It was more than six months ago that I posted Syrtis = Sirt: Danger on the Coast of Libya, predicting that this city whose sands were once a threat to the Apostle Paul would soon be a threat to Col Gaddafi. Well, things didn’t happen as quickly as I hoped then, as a few days later the advancing attackers were forced to turn back from Sirt. But while that town remained in Gaddafi’s hands, almost all the rest of Libya, including Tripoli, has fallen to those who rose up against him.
But now at last the end seems to be near for Gaddafi’s control of the city of his birth. The BBC reports that the NTC forces have now captured most of Sirt, although they “are meeting stiff resistance”. One of their commanders is quoted as saying
God willing, in two days maximum, all of Sirte will be clean.
May God indeed help to bring this about, and without further civilian casualties. It looks as if Gaddafi’s forces are determined to die fighting rather than surrender. As for the colonel himself, no one seems to know whether or not he is among the defenders of Sirt.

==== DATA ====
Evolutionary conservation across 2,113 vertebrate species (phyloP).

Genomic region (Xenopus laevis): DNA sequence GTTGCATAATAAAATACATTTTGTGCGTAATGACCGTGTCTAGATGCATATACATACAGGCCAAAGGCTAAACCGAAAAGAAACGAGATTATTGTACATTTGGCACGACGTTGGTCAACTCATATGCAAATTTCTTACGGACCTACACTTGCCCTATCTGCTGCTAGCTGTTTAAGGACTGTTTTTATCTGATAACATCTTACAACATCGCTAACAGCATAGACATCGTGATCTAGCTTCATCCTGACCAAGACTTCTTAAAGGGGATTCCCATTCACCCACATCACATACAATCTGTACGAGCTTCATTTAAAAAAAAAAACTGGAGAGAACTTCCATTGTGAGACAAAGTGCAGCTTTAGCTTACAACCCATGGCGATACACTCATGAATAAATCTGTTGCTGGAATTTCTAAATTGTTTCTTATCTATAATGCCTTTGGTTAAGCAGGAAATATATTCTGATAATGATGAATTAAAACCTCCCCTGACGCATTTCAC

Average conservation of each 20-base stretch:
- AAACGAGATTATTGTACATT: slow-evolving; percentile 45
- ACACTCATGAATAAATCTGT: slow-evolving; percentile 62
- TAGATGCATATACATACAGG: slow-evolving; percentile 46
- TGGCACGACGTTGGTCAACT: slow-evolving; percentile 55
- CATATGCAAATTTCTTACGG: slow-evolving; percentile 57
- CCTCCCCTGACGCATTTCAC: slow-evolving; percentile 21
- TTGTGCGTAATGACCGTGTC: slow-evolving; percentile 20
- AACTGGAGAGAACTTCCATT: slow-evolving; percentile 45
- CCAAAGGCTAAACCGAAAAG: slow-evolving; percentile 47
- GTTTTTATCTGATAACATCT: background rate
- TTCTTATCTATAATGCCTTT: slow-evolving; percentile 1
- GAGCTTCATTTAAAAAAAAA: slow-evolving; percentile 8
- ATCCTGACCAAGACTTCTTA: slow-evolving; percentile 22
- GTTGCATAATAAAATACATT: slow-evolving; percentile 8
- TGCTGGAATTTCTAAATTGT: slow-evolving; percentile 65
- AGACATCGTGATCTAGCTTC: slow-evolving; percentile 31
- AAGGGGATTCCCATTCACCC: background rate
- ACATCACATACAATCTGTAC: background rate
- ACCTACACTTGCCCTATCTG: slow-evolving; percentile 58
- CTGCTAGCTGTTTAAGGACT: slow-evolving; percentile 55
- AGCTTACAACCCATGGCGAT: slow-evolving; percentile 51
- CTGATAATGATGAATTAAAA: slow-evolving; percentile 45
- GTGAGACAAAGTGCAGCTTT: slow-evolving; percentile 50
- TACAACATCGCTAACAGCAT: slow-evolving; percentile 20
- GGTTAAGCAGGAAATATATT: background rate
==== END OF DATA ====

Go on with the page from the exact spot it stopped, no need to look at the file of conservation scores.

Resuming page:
And when Sirt does fall to the NTC, that will be not so much the turning point of this conflict as its final act, with few if any more pockets of resistance remaining. Even if he is not personally captured, this will surely signal the end of any semblance of power for Gaddafi.
Clearly this desirable outcome would not have happened without the UN intervention, in which our own British forces played a major part. Does that end justify the means? In a case like this perhaps it does.
But I also see a huge irony in the way that our British government is continuing to promote, through the recent Defence & Security Equipment International exhibition, the sale of arms to the regimes of 55 nations, many of which are just as undemocratic and potentially oppressive as Gaddafi’s was. This has been defended by our government as hugely profitable. But the weapons sold might be turned against unarmed civilians as they were in Libya. So do the profitability calculations factor in the cost of the weapons that might be needed by UN forces to neutralise the ones sold, not to mention the human cost of any such conflict?